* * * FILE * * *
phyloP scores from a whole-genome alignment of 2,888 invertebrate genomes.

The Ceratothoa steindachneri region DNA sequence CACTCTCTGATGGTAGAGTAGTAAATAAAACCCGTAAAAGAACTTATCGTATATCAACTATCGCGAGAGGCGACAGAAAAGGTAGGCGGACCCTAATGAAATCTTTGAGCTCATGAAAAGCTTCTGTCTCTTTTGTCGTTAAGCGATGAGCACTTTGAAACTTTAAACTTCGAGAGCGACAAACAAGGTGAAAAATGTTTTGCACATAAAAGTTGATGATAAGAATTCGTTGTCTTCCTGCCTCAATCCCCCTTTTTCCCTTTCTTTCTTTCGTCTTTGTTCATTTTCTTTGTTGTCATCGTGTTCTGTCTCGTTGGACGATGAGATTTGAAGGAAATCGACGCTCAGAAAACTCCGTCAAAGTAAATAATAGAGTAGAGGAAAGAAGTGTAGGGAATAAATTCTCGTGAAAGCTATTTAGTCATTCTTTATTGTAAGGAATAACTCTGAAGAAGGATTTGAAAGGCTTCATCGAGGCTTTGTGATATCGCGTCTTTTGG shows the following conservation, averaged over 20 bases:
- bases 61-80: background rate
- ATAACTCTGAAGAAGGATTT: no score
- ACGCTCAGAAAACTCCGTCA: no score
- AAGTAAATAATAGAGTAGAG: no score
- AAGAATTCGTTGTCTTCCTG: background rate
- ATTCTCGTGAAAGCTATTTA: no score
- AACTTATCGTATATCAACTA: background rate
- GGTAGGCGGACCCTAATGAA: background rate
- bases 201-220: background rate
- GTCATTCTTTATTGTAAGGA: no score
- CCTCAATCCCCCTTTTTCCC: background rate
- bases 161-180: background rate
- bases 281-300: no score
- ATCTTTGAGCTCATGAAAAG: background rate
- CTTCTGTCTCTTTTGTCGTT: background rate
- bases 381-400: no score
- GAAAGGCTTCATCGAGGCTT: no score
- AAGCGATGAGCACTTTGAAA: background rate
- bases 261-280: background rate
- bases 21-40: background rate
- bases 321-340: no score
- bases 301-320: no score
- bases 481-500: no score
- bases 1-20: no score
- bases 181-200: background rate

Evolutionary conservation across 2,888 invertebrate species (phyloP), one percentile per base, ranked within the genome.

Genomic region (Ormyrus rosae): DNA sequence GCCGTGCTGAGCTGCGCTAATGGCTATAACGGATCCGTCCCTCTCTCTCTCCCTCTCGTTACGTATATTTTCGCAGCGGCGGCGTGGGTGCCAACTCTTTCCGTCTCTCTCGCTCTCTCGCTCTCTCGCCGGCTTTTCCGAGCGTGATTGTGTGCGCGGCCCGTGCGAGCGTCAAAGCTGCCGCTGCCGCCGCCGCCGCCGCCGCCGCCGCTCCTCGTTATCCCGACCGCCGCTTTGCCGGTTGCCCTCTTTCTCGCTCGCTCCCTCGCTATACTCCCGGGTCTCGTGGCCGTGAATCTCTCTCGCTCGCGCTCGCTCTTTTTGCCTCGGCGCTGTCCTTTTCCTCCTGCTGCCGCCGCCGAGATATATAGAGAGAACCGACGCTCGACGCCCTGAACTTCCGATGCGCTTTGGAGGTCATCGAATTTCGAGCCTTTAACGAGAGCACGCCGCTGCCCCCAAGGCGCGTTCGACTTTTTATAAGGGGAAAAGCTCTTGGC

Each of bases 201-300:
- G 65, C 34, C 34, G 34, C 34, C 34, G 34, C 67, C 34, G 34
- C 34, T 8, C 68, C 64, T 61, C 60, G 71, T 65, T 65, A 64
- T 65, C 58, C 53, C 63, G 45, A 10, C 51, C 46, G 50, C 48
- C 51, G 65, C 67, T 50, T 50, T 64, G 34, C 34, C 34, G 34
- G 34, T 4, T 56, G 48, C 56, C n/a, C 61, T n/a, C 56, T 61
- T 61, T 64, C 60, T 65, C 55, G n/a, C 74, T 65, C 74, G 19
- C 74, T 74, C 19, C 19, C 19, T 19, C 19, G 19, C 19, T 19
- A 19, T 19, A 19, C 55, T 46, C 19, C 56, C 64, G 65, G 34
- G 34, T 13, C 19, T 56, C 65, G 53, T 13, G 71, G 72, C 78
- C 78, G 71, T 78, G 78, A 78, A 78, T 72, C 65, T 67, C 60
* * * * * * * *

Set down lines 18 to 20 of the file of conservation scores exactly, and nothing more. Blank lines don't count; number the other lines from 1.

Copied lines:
- bases 381-400: no score
- GAAAGGCTTCATCGAGGCTT: no score
- AAGCGATGAGCACTTTGAAA: background rate